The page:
When Oil Prices Jump, Is Speculation To Blame?
Historically, the long-run primary driver of oil prices has been global demand.1 An expanding global economy demands more raw inputs, including oil, and that increased demand pushes up their price.
However, the past decade (2000-09) saw a rapid proliferation in the financialization of commodities, i.e., the creation and trading of financial instruments indexed to commodity prices. Estimates indicate that assets allocated to commodity index trading rose from $13 billion in 2004 to $260 billion in March 2008. Many people, including policymakers and economists, have posited that because this rapid and unprecedented growth in commodity index trading coincided with a boom in commodity prices, speculation by financial traders—and not supply and demand—drove the recent bubble in commodities.2 (See Figure 1.)
Such charges are perhaps strongest in oil markets, where large investment banks, hedge funds and other investment funds have invested billions of dollars in oil futures contracts over the past decade. In our current research, we investigate these allegations.3 Specifically, we disentangle the contribution of four factors to oil price movements. Successfully identifying the true drivers of oil prices over the past decade is critical for efficient resource allocation and policy design.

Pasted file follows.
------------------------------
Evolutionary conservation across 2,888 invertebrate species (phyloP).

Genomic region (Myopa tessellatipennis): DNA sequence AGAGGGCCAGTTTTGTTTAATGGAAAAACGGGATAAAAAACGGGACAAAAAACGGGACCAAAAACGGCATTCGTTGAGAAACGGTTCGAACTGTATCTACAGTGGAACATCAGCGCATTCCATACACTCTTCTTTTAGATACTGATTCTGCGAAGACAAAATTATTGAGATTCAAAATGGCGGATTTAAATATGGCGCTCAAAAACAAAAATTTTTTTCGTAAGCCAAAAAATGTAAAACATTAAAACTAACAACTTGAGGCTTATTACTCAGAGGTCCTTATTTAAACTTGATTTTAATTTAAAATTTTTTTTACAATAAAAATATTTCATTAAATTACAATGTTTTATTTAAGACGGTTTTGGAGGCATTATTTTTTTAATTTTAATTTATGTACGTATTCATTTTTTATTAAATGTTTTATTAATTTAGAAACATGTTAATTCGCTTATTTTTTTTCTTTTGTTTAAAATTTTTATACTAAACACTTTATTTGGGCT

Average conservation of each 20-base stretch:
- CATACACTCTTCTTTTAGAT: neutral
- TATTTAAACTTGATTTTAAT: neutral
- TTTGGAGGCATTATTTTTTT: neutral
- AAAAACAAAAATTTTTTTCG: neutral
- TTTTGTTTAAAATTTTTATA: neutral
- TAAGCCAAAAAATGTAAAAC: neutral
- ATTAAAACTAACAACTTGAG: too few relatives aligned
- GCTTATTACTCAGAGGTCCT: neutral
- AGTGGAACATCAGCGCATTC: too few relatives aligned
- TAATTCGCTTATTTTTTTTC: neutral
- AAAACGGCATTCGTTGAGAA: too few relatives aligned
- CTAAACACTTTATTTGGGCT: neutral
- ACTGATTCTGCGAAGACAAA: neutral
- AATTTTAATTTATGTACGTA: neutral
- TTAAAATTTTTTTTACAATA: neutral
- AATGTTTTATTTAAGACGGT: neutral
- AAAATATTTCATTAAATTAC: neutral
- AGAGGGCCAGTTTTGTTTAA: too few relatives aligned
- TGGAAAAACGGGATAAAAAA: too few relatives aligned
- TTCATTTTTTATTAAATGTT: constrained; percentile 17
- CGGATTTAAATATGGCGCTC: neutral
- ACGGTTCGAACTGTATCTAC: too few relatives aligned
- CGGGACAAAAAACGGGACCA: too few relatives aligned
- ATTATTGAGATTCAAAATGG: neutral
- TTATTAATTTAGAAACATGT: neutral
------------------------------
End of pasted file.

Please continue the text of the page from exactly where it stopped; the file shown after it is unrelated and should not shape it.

First Contributor: Global Supply
Unanticipated changes in the availability of oil inversely affect the price of oil. For example, prices increase when the Organization of Petroleum Exporting Countries (OPEC) unexpectedly decides to cut oil production.
Second Contributor: Global Demand
A booming world economy demands more industrial commodities, and at the
top of that list is oil. For example, continuous growth in emerging countries such as China and India increases the aggregate world demand for oil and, consequently,
Third Contributor: Oil Inventory Demand